Monday, July 04, 2011

Closing the gender pay gap

Forty years ago, the New Zealand parliament passed the Equal Pay Act 1972, which outlawed discrimination on the basis of gender in wage rates. The result has been to gradually close the gender pay gap, from 30.1% then, to a mere 12.6% today. At that speed, women are looking at waiting another thirty years for equality - a period acceptable to our business leaders (who support discrimination), but which should not be acceptable to the rest of us.

The Greens have proposed solving this problem - or at least moving faster - with amendments to the Equal Pay Act allowing the government to gather more information about it and allowing employees to find out what other people are paid (or have an independent assessor find out for them), so that discrimination can be uncovered and eliminated. These are good steps, but over the weekend, Equal Employment Opportunities Commissioner Dr Judy McGregor went one better, with a bill [PDF] which would immediately require equal pay by inserting into every employment contract and collective agreement an "equality clause", requiring equal pay for equal work. The bill would also void any confidentiality clause preventing employees from revealing their own pay rates to uncover discrimination, and allows Department of Labour inspectors to access information about pay rates to demand business records where pay discrimination is suspected (this has been misleadingly reported by the Herald as eliminating privacy of pay details, something which suggests that their "journalist" did not even bother to read the bill when researching the story).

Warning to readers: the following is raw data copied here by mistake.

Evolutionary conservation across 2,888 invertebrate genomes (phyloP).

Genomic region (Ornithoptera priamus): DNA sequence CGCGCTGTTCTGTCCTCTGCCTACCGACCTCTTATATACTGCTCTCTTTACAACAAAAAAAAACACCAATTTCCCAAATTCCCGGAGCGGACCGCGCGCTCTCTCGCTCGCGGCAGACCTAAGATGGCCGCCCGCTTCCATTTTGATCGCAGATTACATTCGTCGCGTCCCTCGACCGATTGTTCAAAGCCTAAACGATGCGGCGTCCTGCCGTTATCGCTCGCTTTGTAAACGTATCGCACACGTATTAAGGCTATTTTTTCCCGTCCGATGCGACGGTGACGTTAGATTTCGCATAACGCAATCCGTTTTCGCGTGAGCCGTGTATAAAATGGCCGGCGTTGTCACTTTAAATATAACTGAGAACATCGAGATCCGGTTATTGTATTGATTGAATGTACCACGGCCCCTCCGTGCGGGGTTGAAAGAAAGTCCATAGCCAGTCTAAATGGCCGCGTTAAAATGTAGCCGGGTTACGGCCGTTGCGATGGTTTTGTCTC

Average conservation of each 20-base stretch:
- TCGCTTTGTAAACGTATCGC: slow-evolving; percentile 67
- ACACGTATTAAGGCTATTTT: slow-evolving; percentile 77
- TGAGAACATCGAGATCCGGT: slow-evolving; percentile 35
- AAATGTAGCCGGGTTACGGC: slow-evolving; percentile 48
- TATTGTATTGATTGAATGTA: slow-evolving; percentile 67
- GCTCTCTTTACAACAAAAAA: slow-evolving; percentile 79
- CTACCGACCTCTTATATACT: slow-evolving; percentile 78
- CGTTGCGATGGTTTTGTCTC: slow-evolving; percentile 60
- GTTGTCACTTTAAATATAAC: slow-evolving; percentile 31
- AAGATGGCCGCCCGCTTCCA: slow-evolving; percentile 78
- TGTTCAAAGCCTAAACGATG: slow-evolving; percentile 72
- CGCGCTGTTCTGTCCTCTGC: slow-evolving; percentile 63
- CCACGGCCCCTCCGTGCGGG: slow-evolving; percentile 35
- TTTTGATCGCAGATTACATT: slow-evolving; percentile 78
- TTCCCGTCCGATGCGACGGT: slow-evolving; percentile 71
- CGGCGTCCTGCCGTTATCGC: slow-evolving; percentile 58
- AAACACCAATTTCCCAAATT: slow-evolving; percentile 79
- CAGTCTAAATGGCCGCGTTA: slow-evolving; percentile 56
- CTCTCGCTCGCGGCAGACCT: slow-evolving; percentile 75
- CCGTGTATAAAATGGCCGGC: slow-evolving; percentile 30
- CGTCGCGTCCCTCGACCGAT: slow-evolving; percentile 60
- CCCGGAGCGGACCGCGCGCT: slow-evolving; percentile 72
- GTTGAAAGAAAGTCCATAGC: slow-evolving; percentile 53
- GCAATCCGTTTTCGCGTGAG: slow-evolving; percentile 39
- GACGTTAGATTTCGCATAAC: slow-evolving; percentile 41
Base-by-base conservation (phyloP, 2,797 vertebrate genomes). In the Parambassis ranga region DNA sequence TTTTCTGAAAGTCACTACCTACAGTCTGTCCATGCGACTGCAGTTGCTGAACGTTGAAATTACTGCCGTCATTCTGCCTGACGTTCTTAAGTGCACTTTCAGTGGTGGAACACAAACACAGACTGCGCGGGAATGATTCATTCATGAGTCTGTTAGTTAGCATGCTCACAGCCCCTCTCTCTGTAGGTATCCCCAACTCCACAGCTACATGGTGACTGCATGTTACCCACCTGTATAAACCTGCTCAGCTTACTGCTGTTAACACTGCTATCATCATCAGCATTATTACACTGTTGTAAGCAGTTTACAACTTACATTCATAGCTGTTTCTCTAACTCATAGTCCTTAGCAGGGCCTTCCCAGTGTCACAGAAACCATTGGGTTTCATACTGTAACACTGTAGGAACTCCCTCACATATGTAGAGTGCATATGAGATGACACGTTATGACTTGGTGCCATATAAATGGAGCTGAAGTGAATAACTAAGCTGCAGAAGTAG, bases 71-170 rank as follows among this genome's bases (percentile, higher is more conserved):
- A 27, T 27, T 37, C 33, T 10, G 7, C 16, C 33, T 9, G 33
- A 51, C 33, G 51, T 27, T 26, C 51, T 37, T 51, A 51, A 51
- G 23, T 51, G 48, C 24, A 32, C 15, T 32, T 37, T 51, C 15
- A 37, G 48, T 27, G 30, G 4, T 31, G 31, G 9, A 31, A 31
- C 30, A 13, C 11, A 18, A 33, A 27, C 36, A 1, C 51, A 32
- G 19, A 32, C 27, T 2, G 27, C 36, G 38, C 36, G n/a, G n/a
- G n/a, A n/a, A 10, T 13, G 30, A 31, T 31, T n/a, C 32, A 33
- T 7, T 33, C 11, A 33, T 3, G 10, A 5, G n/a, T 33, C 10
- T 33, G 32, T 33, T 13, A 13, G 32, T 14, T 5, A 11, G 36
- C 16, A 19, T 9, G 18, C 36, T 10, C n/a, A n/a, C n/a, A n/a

The bill itself is poorly drafted, and needs a lot of work. But the core provisions are good policy, and will be effective at eliminating discrimination. The question is whether our politicians care enough about the issue to pick it up and run with it - or whether they are content to let women wait thirty more years for the equality we promised them forty years ago.